A World War II hero returns to Germany to solve a mystery -- and meet an enemy

Updated 0027 GMT (0827 HKT) November 11, 2018

(CNN)Clarence Smoyer's index finger caressed the trigger. Sweat poured down the leather flaps of his helmet. No one in his tank moved or even whispered.

It was March 6, 1945, and Smoyer was part of the Allies' last push into Nazi Germany. The lanky 19-year-old with a mop of curly hair was part of a tank crew that had crawled into the German city of Cologne for what would become the US Army's biggest house-to-house fight in Europe. The Germans called it "Endkampf," the final battle for their homeland.
"Gentlemen, I give you Cologne," Smoyer's commander announced over the radio. "Let's knock the hell out of it!"
Smoyer didn't need any added motivation. Before he entered the shattered city, he'd received word that his cousin and his wife's brother had both been killed in the war. Those bastards are going to pay, he vowed.
Clarence Smoyer during the war. He gained a reputation for deadly accuracy as a tank gunner.
Now he intended to fulfill his promise. His M26 Pershing tank had just been engaged in a shootout with a German tank at a sprawling intersection in the town's center. But then the enemy tank ducked behind a building. Smoyer searched for it, scanning a hellish urban landscape of rubble, sagging streetcar cables and collapsed buildings.
"Staff car!" someone yelled over the radio.
A black Opel streaked into the intersection. With orders to shoot anything that moved, Smoyer pressed the trigger. Bullets and tracers from Smoyer's gun smashed into the car; ordnance from another source also flew through the intersection. The car crashed into the sidewalk, and then Smoyer saw something that made the pit of his stomach fall out.
The car's passenger door swung open and a person with a light-colored sweater embroidered with flowers crumpled to the street. He saw a flash of curly brown hair.
Smoyer's adrenalin turned to horror: Did I just shoot a woman?

The past can destroy the present

Smoyer's question would force him to return to Cologne 68 years later. It would force him to reach out to an unlikely ally. And it would force him to deal with another question that may not be limited to war veterans: How do you atone for a terrible deed when you're not sure you've committed it?
How Smoyer answered those questions is the subject of an upcoming book, "Spearhead: An American Tank Gunner, His Enemy, and a Collision of Lives in World War II." Written by Adam Makos, the engrossing book is a war story and a mystery.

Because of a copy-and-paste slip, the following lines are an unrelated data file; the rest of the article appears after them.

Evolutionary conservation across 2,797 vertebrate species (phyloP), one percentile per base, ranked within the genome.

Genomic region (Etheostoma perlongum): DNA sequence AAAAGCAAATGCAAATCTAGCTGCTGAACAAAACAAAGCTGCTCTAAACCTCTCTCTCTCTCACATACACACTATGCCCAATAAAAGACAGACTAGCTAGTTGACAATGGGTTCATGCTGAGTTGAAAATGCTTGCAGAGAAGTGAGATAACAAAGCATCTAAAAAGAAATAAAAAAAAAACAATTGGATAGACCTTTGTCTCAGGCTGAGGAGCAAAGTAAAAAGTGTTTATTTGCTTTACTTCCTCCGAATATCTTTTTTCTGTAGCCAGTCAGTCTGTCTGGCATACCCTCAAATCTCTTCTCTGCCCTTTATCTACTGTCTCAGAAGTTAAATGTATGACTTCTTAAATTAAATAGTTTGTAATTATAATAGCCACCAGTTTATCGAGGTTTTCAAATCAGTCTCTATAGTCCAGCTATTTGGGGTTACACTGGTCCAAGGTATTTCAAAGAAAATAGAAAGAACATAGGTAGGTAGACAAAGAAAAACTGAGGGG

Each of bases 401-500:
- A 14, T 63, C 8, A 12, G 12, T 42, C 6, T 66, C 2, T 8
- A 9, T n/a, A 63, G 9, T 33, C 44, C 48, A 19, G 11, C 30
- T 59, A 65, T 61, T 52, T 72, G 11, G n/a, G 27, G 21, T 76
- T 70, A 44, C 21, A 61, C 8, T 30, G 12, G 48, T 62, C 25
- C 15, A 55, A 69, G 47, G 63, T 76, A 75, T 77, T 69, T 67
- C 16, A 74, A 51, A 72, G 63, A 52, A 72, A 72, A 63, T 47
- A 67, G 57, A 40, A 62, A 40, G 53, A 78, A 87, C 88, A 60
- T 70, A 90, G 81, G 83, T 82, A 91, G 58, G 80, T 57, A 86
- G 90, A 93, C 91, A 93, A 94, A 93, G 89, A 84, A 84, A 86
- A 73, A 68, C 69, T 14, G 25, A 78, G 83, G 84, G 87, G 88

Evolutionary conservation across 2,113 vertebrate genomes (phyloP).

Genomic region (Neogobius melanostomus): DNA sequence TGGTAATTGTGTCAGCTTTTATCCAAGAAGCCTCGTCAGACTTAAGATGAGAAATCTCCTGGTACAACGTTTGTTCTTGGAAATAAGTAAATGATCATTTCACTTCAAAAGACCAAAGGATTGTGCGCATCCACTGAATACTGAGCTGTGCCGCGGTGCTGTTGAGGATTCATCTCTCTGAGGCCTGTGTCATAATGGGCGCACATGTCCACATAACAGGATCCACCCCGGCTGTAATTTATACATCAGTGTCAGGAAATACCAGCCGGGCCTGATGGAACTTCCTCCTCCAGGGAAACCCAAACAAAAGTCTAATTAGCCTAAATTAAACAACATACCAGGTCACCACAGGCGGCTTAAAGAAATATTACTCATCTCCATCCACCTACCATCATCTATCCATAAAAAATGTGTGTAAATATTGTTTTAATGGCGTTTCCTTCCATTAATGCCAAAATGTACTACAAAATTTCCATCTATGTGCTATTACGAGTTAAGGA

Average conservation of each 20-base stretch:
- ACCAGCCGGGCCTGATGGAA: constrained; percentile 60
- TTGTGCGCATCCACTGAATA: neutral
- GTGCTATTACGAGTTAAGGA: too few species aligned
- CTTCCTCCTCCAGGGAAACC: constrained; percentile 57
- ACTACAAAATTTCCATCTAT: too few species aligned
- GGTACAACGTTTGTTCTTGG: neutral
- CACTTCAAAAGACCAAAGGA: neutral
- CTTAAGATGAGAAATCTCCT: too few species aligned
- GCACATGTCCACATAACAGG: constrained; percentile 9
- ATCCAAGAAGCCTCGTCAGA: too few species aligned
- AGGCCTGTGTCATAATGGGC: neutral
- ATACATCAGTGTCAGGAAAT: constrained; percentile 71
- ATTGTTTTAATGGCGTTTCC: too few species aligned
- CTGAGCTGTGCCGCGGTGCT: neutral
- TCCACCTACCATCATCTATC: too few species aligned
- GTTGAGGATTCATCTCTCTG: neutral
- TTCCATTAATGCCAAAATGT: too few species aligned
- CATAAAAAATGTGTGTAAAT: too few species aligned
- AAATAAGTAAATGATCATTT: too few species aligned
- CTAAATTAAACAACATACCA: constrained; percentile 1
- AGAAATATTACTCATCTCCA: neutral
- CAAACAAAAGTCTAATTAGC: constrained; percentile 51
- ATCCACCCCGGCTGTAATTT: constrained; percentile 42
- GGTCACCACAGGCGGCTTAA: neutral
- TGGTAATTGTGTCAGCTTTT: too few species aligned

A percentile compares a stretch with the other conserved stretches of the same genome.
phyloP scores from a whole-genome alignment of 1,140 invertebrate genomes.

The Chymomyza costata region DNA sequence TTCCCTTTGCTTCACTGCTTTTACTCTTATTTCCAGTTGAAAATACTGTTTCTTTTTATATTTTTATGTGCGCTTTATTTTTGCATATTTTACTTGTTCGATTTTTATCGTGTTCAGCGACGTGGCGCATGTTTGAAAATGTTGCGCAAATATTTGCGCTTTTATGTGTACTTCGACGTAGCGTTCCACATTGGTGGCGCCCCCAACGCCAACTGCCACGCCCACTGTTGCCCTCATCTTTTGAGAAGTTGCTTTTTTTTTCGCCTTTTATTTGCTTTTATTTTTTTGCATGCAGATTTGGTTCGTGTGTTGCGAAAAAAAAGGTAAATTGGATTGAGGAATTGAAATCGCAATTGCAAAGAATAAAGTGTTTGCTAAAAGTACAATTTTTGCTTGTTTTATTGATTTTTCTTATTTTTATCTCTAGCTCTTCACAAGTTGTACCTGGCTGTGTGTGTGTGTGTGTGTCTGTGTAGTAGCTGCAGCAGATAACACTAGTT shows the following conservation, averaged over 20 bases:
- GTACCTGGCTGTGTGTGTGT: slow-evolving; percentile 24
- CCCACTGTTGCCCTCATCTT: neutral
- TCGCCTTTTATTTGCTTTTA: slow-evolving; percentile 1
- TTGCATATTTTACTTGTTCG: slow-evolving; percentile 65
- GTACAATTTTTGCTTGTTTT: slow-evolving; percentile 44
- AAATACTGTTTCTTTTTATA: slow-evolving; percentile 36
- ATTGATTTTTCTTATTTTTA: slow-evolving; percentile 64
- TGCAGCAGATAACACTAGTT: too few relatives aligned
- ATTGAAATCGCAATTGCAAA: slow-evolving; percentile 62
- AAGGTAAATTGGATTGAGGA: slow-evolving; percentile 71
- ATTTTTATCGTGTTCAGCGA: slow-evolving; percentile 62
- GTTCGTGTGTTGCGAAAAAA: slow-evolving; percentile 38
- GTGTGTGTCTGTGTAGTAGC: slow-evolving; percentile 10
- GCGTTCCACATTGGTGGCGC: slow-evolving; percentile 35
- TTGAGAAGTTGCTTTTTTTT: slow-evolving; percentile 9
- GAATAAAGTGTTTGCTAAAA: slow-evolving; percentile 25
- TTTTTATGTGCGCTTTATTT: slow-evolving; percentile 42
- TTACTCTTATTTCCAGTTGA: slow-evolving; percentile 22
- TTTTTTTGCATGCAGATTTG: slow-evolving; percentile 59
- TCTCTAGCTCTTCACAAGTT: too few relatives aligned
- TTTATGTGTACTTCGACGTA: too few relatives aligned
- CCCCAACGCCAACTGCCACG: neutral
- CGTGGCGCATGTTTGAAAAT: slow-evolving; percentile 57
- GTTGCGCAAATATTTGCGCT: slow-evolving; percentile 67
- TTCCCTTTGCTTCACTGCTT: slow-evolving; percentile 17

Yet unlike other mysteries, this was one the main character wasn't sure he really wanted to solve -- at least not at first. Smoyer dreaded the answers because still more questions had lingered at the back of his mind for decades: Was that a woman? If so, why was she there? And perhaps most important: Did she survive?
"I often thought, 'Why the hell would somebody drive into a place like that,' " Smoyer says today.
Smoyer is now 95 and long retired from his job as a supervisor at an industrial cement plant. He was married to Melba, the woman who sent him homemade fudge when he was in combat, for 70 years before she died in 2017. They had two daughters.
Smoyer with a US tank from World War II. German tanks had Americans outgunned, but Smoyer destroyed a feared German tank during a legendary battle.
Anyone passing Smoyer on the street today wouldn't imagine that he fought in one the most legendary tank duels of World War II, says Makos. He destroyed a dreaded Panther tank, one of the most formidable weapons in the German arsenal. Yet Smoyer doesn't revel in war stories. He turns the channel when war movies come on. He closes the window when Fourth of July fireworks go off. He's a big quiet guy with a nervous chuckle.
"It was hard for me to believe that he was a legendary tank gunner in World War II because he was so gentle and calm," Makos says.
Smoyer had good reason to turn away from the sounds of war. For those who fought in tanks, war was literally hell on wheels.
This is what they faced:
Men who hadn't showered in three weeks were crammed together into small metal capsules. Shells that penetrated through tank hulls ricocheted inside like supersonic pinballs. Concussion forces from the impact of shells shattered men's bones and turned their bodies to jelly, with just the skin holding their corpses together. Tanks were called "crematoriums on wheels."
"The mechanics and maintenance men used to cry when they came out from cleaning a tank," Makos says.